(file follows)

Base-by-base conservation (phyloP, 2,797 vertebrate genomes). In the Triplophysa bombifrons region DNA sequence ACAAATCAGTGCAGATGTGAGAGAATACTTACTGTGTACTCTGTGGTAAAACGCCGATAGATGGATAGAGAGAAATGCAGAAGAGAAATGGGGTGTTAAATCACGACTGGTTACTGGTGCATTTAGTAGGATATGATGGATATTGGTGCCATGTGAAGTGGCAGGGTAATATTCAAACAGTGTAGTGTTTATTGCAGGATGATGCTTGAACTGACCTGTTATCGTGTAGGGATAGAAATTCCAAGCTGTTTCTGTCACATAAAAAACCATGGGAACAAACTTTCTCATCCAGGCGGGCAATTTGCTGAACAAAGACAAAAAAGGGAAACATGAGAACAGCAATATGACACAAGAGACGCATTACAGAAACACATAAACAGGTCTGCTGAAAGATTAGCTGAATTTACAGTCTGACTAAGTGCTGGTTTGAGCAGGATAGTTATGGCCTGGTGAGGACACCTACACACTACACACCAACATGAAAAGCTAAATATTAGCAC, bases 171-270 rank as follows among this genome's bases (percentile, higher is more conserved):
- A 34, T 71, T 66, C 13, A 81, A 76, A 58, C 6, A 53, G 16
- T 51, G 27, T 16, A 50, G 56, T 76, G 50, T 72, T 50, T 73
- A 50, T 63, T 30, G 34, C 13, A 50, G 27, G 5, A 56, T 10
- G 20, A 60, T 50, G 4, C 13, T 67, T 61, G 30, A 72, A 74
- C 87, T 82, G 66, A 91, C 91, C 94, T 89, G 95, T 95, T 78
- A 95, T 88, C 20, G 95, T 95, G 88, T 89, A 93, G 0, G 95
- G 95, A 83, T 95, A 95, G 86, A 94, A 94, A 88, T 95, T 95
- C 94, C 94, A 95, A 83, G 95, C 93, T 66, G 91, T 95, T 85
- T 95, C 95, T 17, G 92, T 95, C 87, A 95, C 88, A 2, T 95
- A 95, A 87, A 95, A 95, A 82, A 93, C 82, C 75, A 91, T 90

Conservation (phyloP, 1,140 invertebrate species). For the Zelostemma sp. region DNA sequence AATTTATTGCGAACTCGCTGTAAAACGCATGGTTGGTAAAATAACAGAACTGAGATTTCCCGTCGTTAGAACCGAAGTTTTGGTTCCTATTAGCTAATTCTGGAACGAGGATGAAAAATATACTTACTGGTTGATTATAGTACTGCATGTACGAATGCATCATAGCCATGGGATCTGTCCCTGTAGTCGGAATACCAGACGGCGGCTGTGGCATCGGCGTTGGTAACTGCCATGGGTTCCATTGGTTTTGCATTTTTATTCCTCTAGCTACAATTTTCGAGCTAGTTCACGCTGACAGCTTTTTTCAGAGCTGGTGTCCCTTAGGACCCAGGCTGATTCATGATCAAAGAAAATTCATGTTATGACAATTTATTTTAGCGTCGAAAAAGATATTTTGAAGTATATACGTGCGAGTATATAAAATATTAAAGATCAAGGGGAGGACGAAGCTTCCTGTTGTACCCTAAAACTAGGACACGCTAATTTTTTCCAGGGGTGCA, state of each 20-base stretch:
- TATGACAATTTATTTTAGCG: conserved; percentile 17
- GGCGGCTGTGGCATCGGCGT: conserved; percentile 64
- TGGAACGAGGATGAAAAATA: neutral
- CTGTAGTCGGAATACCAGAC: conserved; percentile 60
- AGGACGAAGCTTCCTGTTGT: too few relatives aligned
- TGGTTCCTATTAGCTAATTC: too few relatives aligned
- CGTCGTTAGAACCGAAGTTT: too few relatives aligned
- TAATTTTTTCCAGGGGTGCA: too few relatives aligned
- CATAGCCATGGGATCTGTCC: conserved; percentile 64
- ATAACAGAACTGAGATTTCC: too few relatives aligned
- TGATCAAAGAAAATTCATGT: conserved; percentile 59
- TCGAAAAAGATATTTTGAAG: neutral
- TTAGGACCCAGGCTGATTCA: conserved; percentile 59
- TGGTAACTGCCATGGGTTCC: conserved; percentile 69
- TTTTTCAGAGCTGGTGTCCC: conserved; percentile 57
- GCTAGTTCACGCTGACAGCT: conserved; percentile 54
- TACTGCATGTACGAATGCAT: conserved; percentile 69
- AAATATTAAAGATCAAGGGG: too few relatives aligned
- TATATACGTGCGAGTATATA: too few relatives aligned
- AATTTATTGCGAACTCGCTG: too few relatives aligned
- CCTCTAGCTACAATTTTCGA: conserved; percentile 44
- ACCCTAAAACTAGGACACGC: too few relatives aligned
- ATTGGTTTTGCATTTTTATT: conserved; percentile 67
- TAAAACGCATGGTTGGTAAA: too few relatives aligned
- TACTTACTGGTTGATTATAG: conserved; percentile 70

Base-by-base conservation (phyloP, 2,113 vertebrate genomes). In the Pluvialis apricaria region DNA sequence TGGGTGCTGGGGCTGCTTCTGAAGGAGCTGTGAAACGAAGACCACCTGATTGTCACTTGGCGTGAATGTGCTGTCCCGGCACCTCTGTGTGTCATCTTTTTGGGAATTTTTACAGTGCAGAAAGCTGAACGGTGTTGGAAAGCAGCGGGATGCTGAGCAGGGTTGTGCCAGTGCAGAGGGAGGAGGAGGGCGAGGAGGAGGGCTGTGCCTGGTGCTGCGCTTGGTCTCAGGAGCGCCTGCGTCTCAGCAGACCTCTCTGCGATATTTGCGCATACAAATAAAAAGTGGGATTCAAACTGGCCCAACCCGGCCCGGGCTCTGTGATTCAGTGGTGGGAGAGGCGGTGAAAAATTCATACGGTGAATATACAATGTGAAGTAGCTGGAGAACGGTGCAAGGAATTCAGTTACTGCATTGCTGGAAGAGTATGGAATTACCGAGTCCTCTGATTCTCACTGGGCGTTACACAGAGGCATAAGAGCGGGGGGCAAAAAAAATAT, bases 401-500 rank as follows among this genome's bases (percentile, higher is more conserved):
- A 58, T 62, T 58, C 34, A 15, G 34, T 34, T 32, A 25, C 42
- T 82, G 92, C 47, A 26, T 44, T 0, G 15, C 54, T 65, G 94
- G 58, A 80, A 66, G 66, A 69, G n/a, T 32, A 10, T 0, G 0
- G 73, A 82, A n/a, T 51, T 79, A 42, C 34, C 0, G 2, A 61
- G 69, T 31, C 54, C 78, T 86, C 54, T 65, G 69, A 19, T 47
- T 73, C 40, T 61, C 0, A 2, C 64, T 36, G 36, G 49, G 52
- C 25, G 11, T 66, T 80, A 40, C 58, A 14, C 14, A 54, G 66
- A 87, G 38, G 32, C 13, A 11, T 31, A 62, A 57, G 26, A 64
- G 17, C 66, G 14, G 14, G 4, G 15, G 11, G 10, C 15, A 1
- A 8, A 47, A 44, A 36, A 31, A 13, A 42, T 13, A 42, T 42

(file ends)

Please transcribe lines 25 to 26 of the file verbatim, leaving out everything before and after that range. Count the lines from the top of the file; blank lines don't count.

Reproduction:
- TTAGGACCCAGGCTGATTCA: conserved; percentile 59
- TGGTAACTGCCATGGGTTCC: conserved; percentile 69